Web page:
How Recruiters Want Résumés Formatted

Résumés FormattedIs there a preferred format for the executive résumé, a way recruiters and hiring managers want it?

According to the Head of ExecuNet Career Strategists, there certainly is a preferred format. It should be chronological, with metrics not in a separate section but incorporated into each of the various roles.

What’s often overlooked in an introduction – sort of like an executive summary. The introduction should, of course, have your name and contact information, but beyond that, it should have your value proposition, 4-5 accomplishments, and 20+ keywords.

Then you get into the experience section. Here you identify the company you worked for, what it does, your title and how long you worked there. The reader will want to know what problem the company had that led to you being hired. You were the solution to a need the company had, so it’s important to identify how you met their need. Don’t tell them what you did. Instead, use metrics to support how you made an impact and made things better by being there.

Listen to this excerpt from a session of ExecuNet Master Class to hear Don Weintraub talk about how recruiters want résumés formatted.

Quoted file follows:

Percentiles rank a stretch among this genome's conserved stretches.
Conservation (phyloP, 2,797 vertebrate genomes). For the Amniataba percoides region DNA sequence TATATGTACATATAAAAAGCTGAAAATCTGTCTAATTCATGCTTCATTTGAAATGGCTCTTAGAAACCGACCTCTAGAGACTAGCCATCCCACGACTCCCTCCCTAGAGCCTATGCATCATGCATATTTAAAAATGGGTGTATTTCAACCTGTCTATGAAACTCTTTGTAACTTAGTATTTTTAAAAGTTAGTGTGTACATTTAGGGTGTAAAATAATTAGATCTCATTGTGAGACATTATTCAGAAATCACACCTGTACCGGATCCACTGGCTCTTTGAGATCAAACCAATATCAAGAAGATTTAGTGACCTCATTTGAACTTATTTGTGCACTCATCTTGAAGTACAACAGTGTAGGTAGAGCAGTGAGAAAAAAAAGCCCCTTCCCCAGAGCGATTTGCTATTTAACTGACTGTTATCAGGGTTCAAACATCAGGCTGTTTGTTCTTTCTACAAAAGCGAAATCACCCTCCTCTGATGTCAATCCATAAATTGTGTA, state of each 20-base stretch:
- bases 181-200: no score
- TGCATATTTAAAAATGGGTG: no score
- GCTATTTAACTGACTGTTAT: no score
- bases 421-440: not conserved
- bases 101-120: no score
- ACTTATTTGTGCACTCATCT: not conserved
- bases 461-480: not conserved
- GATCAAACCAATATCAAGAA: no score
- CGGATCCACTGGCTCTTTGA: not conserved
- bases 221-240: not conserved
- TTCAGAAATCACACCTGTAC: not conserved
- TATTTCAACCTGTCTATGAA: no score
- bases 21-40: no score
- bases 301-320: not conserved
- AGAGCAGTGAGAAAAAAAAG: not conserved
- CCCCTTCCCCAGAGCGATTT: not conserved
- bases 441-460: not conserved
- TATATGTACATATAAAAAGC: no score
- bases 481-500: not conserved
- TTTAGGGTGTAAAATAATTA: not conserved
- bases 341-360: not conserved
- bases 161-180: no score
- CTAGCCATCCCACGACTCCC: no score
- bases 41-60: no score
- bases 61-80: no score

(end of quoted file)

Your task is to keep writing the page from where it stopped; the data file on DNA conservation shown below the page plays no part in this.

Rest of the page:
William Flamme

William Flamme

William Flamme is ExecuNet's Marketing Content Manager, where he is responsible for developing engaging career, job search, and leadership insight and delivering executive-level content across the various properties under the ExecuNet brand. Prior to joining ExecuNet in 2008, Will earned a master's degree in education and taught fifth grade and sixth grade. As a teacher, he deepened his appreciation for the written word and mastered skills necessary for managing writers who sometimes view deadlines as homework.

2 Replies to "How Recruiters Want Résumés Formatted"

  • Kamran Khan
    March 30, 2018 (7:17 am)

    Very logical and solid line instructions for resume formatting. Thanks for sharing!!!!

  • Michael A Morton
    October 31, 2017 (1:51 pm)

    Thank you! Very practical recommendations, especially the “legacy” idea. Michael Morton